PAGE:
Hubby and I are just back from a trip to Sicily, highlighted by four nights in a lovely B&B with a view of the Valley of the Temples at Agrigento. If you’re not familiar with this site, well, you’re not alone. I suspect it’s one of most under-appreciated places in the world — a true candidate for one of the Seven Wonders. The Valley boasts a complex of enormous temples built in the fifth century BCE when the area was a Greek colony. (The Parthenon in Athens was built around the same time.) It’s the largest archaeological site in the world.
At the Valley’s best-preserved temple, dedicated — I’m guessing — to Athena
We entered the archaeological park (10 euros to get in) from the lower end. The first temple we encountered, traditionally ascribed to Castor and Pollux, has only four columns and a corner standing. But as I walked up to the towering reconstructed remains, the beauty of the architecture and the immensity of its purpose brought tears to my eyes. It’s unclear now which deities were worshiped in which temples in the Valley, but votive offerings to Demeter and Persephone show they were important in this zone, and despite extensive robbing out of the structures for Dark-Ages building projects, the sacred atmosphere lingers.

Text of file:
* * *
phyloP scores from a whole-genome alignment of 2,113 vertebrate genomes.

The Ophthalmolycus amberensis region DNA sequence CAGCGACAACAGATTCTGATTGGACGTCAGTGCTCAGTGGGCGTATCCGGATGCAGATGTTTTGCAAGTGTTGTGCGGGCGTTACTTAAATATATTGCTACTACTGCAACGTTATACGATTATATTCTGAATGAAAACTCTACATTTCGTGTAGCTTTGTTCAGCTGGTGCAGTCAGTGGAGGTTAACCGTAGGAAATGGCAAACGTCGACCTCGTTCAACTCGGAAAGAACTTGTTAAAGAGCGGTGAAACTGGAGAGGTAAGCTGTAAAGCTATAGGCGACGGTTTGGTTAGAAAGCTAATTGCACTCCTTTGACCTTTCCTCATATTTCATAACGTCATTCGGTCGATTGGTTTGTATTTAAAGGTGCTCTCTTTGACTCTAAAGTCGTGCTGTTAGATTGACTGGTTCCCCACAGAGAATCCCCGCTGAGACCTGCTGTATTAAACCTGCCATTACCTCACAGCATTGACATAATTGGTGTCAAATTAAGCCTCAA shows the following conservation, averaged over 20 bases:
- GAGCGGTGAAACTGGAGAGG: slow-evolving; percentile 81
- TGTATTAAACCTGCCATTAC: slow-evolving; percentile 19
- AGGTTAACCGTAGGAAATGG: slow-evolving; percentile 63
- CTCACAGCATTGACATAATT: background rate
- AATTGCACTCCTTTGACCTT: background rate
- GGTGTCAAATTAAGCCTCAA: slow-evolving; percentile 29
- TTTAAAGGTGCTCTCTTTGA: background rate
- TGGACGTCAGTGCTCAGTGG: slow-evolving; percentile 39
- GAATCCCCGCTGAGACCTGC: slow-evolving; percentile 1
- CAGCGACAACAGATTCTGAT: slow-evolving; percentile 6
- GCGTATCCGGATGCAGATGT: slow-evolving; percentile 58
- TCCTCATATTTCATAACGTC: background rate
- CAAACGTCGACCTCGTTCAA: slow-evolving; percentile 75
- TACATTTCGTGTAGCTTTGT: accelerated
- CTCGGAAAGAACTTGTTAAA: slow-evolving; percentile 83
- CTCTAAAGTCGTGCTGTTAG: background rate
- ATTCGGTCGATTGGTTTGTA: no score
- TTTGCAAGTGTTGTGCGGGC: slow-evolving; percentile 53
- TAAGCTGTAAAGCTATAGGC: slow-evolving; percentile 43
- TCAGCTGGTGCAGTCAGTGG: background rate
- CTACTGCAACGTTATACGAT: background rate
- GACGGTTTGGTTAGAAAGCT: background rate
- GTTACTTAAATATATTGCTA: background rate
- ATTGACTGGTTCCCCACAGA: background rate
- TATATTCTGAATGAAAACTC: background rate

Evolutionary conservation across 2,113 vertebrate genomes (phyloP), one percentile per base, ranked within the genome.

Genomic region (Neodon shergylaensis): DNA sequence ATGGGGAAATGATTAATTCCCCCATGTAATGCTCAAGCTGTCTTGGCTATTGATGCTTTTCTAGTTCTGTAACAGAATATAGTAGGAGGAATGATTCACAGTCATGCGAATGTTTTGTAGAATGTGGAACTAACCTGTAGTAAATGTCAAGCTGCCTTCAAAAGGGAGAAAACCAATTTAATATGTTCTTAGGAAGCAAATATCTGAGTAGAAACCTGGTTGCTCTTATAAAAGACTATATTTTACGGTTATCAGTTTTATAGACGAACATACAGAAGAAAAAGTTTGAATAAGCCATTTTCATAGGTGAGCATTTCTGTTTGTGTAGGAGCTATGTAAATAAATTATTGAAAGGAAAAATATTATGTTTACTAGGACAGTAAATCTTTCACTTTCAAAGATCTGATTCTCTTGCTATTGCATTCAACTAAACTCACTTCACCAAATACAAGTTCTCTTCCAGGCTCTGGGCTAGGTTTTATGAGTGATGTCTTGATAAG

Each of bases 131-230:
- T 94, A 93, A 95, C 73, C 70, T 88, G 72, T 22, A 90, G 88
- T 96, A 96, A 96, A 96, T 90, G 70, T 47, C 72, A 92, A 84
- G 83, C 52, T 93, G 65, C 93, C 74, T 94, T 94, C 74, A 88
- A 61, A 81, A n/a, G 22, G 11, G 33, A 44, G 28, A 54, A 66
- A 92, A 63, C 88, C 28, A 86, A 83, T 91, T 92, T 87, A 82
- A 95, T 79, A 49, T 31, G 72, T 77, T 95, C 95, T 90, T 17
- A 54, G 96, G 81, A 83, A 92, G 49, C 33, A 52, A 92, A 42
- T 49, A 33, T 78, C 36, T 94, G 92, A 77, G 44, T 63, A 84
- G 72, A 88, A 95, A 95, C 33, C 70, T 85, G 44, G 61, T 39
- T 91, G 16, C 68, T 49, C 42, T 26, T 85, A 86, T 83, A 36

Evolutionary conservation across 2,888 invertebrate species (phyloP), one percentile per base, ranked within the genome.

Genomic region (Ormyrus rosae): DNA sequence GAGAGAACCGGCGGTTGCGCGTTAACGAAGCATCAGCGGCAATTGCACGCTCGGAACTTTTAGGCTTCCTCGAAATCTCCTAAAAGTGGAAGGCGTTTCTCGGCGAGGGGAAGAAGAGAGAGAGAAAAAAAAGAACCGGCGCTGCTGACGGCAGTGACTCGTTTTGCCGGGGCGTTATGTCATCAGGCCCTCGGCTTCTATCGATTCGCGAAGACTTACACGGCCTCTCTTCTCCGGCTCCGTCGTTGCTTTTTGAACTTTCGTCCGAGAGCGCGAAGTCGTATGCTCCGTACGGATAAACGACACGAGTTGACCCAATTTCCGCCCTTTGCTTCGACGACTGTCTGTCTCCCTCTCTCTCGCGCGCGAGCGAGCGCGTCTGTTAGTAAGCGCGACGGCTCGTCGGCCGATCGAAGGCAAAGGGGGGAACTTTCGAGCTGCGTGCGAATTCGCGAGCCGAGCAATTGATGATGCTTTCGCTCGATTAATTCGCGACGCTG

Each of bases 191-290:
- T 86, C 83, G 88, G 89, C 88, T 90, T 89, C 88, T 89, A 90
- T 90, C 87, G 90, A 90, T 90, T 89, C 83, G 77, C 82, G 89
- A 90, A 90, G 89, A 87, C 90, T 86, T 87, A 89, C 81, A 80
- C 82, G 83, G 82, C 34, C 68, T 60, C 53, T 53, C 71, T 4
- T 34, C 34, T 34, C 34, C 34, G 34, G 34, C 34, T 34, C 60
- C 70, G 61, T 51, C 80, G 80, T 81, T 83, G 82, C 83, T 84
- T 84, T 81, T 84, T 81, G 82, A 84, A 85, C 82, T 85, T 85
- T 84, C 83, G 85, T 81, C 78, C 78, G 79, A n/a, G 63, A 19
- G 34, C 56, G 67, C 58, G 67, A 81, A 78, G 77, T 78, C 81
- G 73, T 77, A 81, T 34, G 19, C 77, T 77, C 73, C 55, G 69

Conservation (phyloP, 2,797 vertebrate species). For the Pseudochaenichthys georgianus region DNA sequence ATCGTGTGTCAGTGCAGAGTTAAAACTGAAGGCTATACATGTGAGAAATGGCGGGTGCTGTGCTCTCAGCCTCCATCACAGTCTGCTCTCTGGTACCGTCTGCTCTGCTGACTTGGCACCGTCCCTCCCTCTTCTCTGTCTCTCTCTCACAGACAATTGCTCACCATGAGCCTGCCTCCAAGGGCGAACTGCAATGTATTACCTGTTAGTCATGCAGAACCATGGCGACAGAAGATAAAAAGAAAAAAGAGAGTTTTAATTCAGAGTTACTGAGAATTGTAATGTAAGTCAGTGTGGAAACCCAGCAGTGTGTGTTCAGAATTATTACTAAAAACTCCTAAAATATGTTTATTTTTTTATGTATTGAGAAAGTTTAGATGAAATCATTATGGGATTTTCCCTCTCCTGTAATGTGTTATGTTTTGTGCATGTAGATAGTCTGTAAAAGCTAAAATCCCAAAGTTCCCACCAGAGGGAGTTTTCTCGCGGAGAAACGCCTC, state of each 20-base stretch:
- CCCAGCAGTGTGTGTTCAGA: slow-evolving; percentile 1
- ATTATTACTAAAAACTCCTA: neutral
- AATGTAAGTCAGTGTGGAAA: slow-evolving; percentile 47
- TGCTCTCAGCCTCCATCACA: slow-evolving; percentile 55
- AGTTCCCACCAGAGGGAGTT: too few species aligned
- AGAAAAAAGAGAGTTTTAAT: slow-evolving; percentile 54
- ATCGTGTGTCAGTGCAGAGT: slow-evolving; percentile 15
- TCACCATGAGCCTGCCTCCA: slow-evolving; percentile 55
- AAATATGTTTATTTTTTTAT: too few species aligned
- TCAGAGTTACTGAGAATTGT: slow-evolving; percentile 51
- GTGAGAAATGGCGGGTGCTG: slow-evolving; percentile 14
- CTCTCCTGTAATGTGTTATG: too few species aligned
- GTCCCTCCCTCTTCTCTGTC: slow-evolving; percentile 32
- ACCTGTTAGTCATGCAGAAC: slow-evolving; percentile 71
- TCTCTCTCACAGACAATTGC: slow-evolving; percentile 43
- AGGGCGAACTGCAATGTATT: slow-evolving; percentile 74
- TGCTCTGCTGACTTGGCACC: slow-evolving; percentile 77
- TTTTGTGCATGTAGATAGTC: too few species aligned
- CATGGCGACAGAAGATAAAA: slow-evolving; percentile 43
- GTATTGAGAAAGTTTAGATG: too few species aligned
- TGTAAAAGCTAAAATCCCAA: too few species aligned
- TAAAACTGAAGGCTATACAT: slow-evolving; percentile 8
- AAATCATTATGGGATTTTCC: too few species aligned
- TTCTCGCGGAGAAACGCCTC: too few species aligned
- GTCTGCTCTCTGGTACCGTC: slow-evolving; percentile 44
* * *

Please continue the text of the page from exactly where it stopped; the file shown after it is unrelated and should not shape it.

The largest of the temples, in a very poor state, is firmly connected to Zeus. Next up the hill comes Hera’s sanctuary, followed by the best preserved temple, called Concordia (a Roman name, not Greek). Oddly, I haven’t read any theories about which deity it celebrates, but knowing that Roman cities typically had their main sanctuary dedicated to Jupiter, Juno and Minerva, my guess is “Concordia,” juxtaposed by temples to Zeus and Hera, was dedicated to Athena. 😉
If, like me, you’re a lover of sacred places, Agrigento is a pilgimmage I can’t recommend strongly enough. Also, if you’re interested in Hellenistic religion (and romance!), please check out my time-travel adventure Templum.
I love coming across unexpectedly modern (seeming) things that the Romans had or did. That’s why I included details about ancient central heating in my Regency romance Lord St Leger’s Find and about 2,000-year-old flush toilets in my contemporary, The Five-Day-Dig.
Recently, I stumbled across this cute depiction on the left of cherubs playing hide-and-seek. This scene is from a fresco found in the House of the Tragic Poet in Pompeii. It’s so reminiscent of kids playing the game today.
In the carved relief seen below of slaves helping a wealthy Roman woman with her toilette, I was surprised to notice that the woman is sitting in a wicker chair. Fortunately, we no longer have slaves, but the wicker chair looks just like one you could still buy new.